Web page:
In the retelling of the story in Deuteronomy (1:20-46) it becomes clear from Moses’ speech that the request to send men does not come from God but from the people.  Moses tells the story like this “Behold, the Eternal your God has set the land before you, go up and take possession of it as the Eternal, the God of your ancestors told you. Do not fear and do not be dismayed. And you came to me, all of you, and said “Let us send men before us so that they will look out the land for us and bring us word of the way by which we should go up, and the cities we will encounter. And it seemed a good idea to me, and I took twelve men of you, one man for every tribe….”

This now begs the question, if it seemed not unreasonable that the people might want to know more about the land, and God – while not requiring this – did not command against it, then who SHOULD have been sent up to see the lay of the land?

The clue lies in the context of the story. It takes place just after the story of Miriam and the Cushite woman, where Miriam seems to be punished for speaking falsely, for asserting her own importance at the expense of another, and for showing lack of respect for others. A lesson needs to be learned, the question is – who has learned it?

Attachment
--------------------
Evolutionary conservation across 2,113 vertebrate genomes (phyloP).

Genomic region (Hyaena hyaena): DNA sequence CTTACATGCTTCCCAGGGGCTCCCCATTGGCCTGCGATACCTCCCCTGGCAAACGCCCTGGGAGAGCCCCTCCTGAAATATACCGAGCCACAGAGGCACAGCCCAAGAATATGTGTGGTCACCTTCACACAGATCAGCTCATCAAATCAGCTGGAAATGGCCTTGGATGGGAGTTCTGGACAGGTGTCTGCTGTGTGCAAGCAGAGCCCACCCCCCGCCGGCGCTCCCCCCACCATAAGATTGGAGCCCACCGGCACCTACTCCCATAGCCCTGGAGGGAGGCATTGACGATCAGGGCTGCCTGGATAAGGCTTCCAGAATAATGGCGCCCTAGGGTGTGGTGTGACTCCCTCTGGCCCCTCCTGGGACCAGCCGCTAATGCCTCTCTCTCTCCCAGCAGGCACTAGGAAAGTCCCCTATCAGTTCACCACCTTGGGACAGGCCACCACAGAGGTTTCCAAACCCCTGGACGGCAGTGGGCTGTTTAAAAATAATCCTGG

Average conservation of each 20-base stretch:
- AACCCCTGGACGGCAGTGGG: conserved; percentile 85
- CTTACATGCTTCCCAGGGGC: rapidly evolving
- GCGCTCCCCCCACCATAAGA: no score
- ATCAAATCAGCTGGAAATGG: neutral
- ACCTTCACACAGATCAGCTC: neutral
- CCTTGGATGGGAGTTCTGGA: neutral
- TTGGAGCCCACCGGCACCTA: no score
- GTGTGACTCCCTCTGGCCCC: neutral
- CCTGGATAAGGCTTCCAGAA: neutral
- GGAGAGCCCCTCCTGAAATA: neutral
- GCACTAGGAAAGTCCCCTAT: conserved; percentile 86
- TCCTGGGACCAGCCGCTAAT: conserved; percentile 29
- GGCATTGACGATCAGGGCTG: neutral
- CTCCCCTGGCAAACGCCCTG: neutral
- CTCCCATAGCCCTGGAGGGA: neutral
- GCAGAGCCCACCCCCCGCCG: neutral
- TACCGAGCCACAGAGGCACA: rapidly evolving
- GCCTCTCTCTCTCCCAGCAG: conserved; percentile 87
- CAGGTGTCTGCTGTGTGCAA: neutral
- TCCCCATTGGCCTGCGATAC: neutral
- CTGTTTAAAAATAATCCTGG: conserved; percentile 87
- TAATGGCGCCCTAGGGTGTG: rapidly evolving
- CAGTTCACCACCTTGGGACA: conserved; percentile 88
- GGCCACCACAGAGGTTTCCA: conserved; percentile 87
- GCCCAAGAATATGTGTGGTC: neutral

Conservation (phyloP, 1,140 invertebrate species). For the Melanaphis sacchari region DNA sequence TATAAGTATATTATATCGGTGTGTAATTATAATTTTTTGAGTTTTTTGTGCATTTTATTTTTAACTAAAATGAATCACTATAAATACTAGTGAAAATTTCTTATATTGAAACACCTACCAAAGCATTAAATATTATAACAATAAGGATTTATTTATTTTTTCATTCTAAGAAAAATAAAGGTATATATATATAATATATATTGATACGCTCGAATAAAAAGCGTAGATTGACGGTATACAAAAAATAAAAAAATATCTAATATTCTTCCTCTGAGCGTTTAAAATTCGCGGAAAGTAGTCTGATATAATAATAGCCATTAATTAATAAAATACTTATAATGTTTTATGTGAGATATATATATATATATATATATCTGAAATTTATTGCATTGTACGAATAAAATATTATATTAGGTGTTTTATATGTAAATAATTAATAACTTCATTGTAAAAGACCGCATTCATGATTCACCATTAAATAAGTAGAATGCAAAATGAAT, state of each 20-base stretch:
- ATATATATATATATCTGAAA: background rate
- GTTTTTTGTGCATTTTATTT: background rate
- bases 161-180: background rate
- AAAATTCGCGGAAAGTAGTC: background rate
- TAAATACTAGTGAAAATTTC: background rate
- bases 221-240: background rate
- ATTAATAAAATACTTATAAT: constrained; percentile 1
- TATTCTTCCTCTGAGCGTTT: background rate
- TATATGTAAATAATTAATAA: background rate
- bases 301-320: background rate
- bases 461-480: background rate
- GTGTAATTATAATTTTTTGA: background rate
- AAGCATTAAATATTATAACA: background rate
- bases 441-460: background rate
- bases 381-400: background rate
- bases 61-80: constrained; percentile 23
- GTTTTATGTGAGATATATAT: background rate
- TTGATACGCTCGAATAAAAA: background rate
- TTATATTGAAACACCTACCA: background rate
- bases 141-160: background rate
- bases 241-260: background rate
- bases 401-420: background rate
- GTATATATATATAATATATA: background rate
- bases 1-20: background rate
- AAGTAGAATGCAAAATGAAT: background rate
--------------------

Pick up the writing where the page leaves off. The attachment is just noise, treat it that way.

Fantastically Rabbi Shlomo Ephraim ben Aaron Luntschitz, (1550 – 1619) the scholar and poet and writer of his own Torah commentary (Kli Yekar) asks this question and answers it: Who should have been sent? The women!

He bases his opinion on a number of midrashic stories where it is the women who show themselves to have more faith than the men. They continue to have babies even when the Egyptian authorities try to murder their new-borns and their men refuse to have sexual relations with them. They protect their baby sons in this time. They refuse to give up their jewellery at first when the golden calf is created.  So when faith is really needed, it is the women who provide it.